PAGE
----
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leader. >> your mother would wake you up every year on your birthday. >> at the time i was born. >> hi, mom. >> it's september 8th, 1952. >> it's a moment he put into the movie "city slickers." always remembering his mother and father. and tonight, remembering someone else. you said that tribute at the emmys was the hardest thing you ever had to do. >> he was my closest friend. and when it happened, everyone was looking to me, and i didn't have anything to say. so, i just tweeted no words. because i didn't have any. i couldn't breathe. [ applause ] he made us laugh. hard. every time you saw him. it was really hard. it was really hard. and just makes no sense. >> what do you miss the most? >> him. the friendship.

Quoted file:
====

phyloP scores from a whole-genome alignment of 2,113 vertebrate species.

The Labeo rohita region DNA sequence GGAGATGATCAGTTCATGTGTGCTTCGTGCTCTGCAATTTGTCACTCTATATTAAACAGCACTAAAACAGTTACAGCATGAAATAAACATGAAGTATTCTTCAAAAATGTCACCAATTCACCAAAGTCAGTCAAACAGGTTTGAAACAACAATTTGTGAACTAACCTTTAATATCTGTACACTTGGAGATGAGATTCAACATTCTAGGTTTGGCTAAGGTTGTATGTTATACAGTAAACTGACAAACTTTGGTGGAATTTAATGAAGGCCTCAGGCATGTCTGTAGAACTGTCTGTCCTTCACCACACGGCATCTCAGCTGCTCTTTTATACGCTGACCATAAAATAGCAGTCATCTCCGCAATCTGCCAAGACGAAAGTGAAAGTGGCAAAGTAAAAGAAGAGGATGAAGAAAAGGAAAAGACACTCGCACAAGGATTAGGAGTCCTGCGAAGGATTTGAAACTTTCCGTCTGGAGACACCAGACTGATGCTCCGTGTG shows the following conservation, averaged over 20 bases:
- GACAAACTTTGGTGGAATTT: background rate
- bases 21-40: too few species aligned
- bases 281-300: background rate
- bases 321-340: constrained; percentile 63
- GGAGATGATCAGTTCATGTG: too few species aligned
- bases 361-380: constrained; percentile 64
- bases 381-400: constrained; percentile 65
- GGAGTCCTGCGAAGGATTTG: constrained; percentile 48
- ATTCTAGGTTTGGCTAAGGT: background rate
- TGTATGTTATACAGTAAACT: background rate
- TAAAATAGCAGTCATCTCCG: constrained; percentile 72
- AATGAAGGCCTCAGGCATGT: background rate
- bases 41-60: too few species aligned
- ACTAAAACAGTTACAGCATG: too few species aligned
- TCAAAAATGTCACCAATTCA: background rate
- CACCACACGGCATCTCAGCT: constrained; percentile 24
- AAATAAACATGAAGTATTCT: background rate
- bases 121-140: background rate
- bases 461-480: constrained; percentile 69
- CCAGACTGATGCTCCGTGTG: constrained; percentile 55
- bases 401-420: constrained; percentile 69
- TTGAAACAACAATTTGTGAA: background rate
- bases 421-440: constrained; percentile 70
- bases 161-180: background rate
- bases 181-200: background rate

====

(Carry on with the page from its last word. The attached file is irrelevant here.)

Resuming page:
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>> they did comic relief together. and they would deliver the checks together. >> and he's still delivering, after hurricane sandy. planting trees. remembering his roots and his fans. still fooling them, like his book says. >> after all these years, i feel like i'm getting away with something. >> always giving back, remembering family, and his >> tonight the first building's fall to the king fire in the sierra. >> only on abc7 news a couple just back from cabo with an angry complaint about the u.s.